Teddy gets his dream date
Teddy and Miss Manzi continued to spend time together, laughing, practising business studies questions, laughing some more and touching each other’s body parts. The chemistry between them was as pungent as a rotten egg. One time, Miss Manzi noticed that Teddy had his shirt hem out of his school pants. She tucked it in for him, an act with required that she shove her fingers into his crotch. Mrs Hlungwane was witness to this deed. She backed away from the scene without saying a word.
Manzi sensed that she was teetering close to being discovered, first Ntokozo was growing suspicions and now Jackie Hlungwane. The next time Teddy approached her for one on one conversation, she snapped at him with Ntokozo and Langa watching. Perhaps it was only for their benefit.
Later, at home, Teddy walked in on Manzi crying after she had received an upsetting phone call. He proceeded to touch her arm before they sat with their foreheads joined. All the while Ntokozo was watching through a crack in the bedroom door.
A coffee date without coffee
Teddy did well on his business studies test, scoring a surprising 7 out of 10. His confidence level was sky high. To congratulate him, Miss Manzi hugged him, for what seemed a biiiit too long. Again, Ntokozo watched with growing unease.
Asleep in the bed that he shares with Ntokozo, Teddy had recurrent sexual dreams of Miss Manzi. Even during the day, Teddy hugged Ntokozo’s pillow, imagining it to be his beloved Miss Manzi. A disgusted Ntokozo felt that his pillow had been violated!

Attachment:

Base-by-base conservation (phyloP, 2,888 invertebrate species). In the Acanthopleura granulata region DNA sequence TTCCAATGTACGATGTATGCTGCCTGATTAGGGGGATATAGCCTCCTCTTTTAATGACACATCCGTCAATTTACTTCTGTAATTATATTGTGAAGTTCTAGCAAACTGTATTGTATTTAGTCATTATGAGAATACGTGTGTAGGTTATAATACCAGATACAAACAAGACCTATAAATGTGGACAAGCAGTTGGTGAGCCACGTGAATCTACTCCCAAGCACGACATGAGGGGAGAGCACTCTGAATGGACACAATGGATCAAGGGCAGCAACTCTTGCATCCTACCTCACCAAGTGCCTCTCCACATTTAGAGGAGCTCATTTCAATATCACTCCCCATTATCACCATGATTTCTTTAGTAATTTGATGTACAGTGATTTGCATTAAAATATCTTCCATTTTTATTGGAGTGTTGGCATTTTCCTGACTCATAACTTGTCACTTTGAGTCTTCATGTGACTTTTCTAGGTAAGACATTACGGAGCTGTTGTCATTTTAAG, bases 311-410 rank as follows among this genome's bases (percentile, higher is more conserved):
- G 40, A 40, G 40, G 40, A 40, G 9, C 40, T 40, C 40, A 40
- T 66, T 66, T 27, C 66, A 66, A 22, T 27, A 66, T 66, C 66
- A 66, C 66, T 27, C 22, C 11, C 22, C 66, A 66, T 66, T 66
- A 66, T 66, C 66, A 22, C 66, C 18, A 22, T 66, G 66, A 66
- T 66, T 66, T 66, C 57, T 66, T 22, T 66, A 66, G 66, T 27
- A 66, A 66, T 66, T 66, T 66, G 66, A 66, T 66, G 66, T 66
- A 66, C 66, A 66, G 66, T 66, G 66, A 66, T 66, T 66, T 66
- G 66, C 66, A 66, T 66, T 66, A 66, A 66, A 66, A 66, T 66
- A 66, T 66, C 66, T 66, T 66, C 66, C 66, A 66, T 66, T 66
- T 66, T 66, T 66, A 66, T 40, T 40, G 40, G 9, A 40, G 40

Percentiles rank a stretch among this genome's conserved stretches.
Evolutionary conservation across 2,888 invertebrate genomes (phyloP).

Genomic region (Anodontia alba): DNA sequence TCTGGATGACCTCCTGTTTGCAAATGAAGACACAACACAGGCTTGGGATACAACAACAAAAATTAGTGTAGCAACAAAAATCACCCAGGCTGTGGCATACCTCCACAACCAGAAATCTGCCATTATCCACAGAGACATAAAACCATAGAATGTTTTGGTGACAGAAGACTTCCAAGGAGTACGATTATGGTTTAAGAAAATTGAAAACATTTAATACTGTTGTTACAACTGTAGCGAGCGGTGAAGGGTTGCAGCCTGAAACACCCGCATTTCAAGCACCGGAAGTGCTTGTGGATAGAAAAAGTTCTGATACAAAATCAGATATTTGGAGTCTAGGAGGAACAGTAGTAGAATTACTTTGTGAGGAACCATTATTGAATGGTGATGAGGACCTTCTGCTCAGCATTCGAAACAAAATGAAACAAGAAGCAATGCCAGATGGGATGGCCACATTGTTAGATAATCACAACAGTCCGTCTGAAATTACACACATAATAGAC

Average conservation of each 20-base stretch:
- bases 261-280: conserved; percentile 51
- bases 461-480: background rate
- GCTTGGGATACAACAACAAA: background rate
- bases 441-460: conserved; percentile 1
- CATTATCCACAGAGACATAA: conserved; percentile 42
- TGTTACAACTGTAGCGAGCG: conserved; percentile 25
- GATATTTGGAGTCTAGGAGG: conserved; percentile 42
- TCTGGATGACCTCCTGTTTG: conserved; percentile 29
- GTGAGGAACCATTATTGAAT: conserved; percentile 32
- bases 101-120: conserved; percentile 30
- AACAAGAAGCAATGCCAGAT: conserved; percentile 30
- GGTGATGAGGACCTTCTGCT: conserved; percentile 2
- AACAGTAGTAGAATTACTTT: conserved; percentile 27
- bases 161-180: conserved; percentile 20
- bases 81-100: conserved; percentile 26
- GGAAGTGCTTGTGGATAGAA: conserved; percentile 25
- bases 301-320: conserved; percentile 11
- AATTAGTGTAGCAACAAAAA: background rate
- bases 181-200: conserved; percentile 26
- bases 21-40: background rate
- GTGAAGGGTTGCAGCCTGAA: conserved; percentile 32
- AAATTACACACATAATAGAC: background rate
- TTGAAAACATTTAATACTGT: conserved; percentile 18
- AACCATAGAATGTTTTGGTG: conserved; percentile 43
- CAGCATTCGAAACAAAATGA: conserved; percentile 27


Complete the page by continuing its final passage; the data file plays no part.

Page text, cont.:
When Ntokozo and Langa dissuaded Teddy from pursuing his fantasy of Miss Manzi, their words of discouragement only fuelled his desire. He approached Miss Manzi while she sat on a bench at school and asked her out to coffee. She agreed.
Miss Manzi, pleading “school business” then borrowed Melusi’s car. She said she needed help carrying school supplies and chose a Teddy as her muscle, a task which he eagerly accepted.
“I’ll buy you coffee as a thank you” she said. Teddy is usually slow. But he caught on. Finally the coffee date.
On the day of their coffee appointment, Miss Manzi pulled Teddy out of the permanently angry Jackie Hlungwane’s class.
“Melusi approved the trip” said Manzi. Jackie acquiesced without further argument.
But after Teddy changed into his civvies at home, Miss Manzi had other ideas and they didn’t involve coffee, scones or a teaspoon. As Teddy protested, she placed a painted finger tip across his lips, silencing him instantly. “Shhhhh.”
She shoved him into the open bedroom door. Later, Teddy would be seen lying in bed with lipstick stains all over his face and neck.
Miss Manzi paid him compliments as she corrected her clothes and reapplied her lipstick. In bed, Teddy lay there looking as though someone had inflicted a terrible experience on him.
Teddy — victim or schoolboy hero?
I attended a school where the toilet walls were ablaze with pornographic cartoons of the teachers, all of them drawn by hormonal teenagers. I had a crush on my English teacher, who would have to been stupid not to know.
Like me, Teddy had fantasies of his teacher. But unlike the average high school pupil who leaves their thoughts in the realm of fantasy, Teddy pursued Miss Manzi. They exchanged overt and open physical contact and, two weeks ago, when she beckoned to him with her eyes, he got up from his seat and voluntarily followed her upstairs. Only Satan knows what they did together in the privacy of the bedroom.
I don’t dispute that Teddy was unhappy about the outcome of his date with Miss Manzi. But the story is poorly presented. Either Teddy is a victim or a willing participant. He cannot be both.
Till next week, my pen is capped
Gomora airs weekdays at 7:30pm on Mzansi Magic and is available on Showmax and DSTV Catchup